Tax Changes are in Effect

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Greta Cline, CFO
Greta Cline
Partner, CFO/COO
January 14, 2019

Please note, this content was written for informational purposes only, consult your own tax or accounting professional before filing your taxes.

Our tax blog summarizing the Tax Cuts and Jobs Act was one of the most read blogs of 2018.  The new laws that were passed in late 2017, will go into effect with your 2018 tax return that is due April 15,2019. As a reminder, one thing that will make an impact is the change in the dollar amounts and percentages of the 7 different tax brackets.  Here’s the breakdown so you can see which bracket you fall into.

A new W-4 form was also released in February of 2018.  A W-4, simply put, is the form you fill out when you start a new job.  The W-4 determines your withholding from your paycheck.  You can update this at any time even if you haven’t recently changed jobs.  A copy of this form can be found here.  Give your updated form to your payroll department.  They will ensure the changes are recorded properly in your payroll record.

Next, there are new amounts for a standard deduction. As a taxpayer you can chose to take the standard deduction or itemize your deductions. For a single filer (or if you are married but filing separately), the deduction has increased from $6,350 to $12,000.  For Head of Household, the deduction has increased from $9,350 to $18,000.  For married couples, the standard deduction has increased from $12,700 to $24,000.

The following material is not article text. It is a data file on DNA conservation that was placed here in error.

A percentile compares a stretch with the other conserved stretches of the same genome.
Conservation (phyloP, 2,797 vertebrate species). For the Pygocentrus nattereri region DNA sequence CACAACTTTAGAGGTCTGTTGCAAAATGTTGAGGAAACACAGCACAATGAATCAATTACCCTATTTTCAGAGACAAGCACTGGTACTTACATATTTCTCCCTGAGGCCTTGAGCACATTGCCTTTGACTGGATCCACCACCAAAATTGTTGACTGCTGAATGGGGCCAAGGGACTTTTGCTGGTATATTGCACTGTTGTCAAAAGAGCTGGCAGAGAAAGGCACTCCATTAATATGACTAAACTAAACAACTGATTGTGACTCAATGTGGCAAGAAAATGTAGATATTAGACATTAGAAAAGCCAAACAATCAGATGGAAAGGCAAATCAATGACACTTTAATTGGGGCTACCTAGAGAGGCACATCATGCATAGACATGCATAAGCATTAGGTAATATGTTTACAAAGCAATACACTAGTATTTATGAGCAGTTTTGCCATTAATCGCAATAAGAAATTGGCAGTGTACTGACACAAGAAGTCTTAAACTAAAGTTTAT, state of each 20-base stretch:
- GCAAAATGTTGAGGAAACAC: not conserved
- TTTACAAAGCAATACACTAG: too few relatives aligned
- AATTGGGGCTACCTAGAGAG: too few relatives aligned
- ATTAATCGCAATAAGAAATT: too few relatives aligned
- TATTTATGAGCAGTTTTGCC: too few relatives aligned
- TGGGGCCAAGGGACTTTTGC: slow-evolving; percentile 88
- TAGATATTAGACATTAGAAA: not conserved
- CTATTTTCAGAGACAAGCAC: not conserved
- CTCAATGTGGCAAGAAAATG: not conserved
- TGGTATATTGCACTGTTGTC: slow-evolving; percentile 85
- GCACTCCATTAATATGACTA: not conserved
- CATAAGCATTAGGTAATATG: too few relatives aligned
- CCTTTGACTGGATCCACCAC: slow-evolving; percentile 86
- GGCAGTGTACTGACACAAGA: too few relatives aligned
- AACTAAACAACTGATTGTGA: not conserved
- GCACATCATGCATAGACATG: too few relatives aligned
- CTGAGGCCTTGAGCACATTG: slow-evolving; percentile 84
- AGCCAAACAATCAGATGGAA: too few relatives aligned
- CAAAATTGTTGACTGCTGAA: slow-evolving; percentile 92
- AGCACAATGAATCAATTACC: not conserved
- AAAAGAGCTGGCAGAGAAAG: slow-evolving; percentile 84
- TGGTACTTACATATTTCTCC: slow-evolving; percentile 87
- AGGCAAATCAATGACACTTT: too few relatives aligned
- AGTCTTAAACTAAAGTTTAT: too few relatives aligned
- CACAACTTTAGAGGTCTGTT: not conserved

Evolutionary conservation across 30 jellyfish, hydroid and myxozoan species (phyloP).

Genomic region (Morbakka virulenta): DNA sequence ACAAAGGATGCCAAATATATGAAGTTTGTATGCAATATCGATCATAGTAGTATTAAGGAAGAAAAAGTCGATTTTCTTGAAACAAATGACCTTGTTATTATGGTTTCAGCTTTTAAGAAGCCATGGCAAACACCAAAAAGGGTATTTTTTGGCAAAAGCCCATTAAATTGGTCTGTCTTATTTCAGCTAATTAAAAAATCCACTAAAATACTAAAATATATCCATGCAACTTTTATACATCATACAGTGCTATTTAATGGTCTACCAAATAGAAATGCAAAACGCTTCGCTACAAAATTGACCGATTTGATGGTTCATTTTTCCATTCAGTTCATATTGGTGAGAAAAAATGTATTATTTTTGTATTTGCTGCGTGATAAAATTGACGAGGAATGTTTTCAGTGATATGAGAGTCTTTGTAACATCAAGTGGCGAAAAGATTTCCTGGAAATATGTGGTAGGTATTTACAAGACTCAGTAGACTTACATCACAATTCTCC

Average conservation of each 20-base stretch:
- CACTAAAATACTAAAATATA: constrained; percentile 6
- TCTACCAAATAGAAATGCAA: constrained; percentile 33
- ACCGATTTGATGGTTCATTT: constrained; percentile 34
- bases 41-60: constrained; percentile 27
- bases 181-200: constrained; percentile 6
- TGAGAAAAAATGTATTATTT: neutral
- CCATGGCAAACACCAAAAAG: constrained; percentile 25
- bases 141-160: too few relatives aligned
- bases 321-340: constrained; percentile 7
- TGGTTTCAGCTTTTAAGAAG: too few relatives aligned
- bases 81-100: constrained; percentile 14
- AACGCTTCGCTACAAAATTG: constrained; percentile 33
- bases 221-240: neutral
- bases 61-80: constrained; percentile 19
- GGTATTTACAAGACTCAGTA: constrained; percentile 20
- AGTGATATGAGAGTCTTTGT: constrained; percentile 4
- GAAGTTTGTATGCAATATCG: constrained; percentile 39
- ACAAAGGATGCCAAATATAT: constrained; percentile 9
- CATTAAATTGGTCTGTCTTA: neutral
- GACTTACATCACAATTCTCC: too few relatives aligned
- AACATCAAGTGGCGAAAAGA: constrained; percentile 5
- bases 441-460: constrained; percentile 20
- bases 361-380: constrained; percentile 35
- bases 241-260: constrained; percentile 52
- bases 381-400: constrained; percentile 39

Normally about 30% of taxpayers file their returns utilizing itemized deductions.  Because of the increase in the standard deduction amounts, be sure to compare your total itemized amounts to the new standard deduction.  It could make sense to claim the standard deduction this year.

Also, educate yourself on the itemized deductions that have new limits, or if you are no longer eligible to deduct that item at all.  A $10,000 limit was added to SALT (State and Local Tax itemized deduction).  Property taxes are local taxes that would be included in the new limit.  Some common deductions – like your tax preparer fees – are no longer deductible starting with this filing. Other deductions that have gone by the wayside include un-reimbursed employee costs, moving expenses, employer-subsidized parking, loses due to theft, and union dues.

This is a high-level glimpse of some of the inaugural changes our 2018 tax returns will experience.  We hope this inspires you to meet with your own tax/accounting professional before filing your 2018 return.